How many times have you been fully immersed in a sci-fi or horror film only to have the illusion decimated by a weak CG alien or ghost reveal? The technology may be improving, but it’s still disappointingly easy to pinpoint digitally rendered elements in live action environments and, in the case of Mama, that fact arguably sucked a good deal of the terror out of a deliciously creepy horror movie experience.
Per Guillermo del Toro’s tendency to highlight the whimsical, Victoria and Lilly’s lost-in-the-woods caretaker, Mama, takes on a fantastical quality. While the bleeding black walls and abundance of moths make for some eerie imagery, the unveiling of Mama herself can detach you from the impressively grounded environment by giving the villain a sadly cartoonish tinge. Making the misstep even more disappointing is that director Andrés Muschietti had a winning design well before applying the digital effects.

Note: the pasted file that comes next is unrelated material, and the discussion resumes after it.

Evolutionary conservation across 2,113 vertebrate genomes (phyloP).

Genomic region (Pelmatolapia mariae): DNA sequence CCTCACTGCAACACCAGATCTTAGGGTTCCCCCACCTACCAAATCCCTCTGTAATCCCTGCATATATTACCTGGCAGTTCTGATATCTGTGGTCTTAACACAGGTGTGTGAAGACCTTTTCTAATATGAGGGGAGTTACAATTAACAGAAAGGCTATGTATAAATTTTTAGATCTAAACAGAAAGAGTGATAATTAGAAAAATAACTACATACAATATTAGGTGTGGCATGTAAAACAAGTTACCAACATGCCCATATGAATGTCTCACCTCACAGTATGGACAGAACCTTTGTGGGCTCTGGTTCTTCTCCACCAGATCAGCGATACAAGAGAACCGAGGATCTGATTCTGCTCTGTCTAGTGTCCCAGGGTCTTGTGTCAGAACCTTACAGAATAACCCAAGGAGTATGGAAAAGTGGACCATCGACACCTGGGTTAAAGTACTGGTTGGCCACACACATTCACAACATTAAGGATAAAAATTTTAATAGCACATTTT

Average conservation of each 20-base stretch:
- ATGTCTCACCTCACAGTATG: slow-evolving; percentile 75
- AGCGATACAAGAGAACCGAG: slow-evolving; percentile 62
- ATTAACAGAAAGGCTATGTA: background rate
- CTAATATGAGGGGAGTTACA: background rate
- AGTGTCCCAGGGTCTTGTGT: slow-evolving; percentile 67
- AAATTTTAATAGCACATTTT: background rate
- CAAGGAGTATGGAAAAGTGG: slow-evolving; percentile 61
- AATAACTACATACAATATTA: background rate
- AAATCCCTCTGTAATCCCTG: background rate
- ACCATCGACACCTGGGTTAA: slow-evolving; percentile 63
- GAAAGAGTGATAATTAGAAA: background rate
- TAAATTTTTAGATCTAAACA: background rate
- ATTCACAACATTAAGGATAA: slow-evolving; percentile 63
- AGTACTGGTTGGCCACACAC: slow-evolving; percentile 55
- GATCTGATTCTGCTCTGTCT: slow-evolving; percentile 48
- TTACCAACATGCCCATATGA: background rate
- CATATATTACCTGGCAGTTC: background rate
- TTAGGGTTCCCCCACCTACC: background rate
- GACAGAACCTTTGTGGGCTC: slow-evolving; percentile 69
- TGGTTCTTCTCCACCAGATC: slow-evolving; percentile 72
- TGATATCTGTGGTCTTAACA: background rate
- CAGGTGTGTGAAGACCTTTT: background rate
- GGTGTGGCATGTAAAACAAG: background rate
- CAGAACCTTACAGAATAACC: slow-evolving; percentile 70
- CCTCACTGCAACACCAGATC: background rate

Javier Botet is Mama. At just five-years-old, Botet was diagnosed with Marfan syndrome, a disorder that causes the affected to become unusually tall with long, thin arms, legs and fingers. While the condition does come with risks (in Botet’s case difficulty breathing – he still embraces his situation, using his physicality and contorting abilities to create striking characters like Medeiros in the REC movies and now, Mama.
The quality of this video and the spooky background tune do help to set the mood, but Botet’s work in this motion test via io9 is spot on. In this raw form, the character has a far more human appeal, and what’s more frightening than a ghost or creature that feels real? Had the Mama team opted to ditch the fancy floating and more refined look, the grittiness of Botet’s Mama would have made – in this writer’s opinion – for an exponentially more nightmarish end result.
Mama is now in theaters. Be sure to read our review.
Follow Perri on Twitter @PNemiroff.
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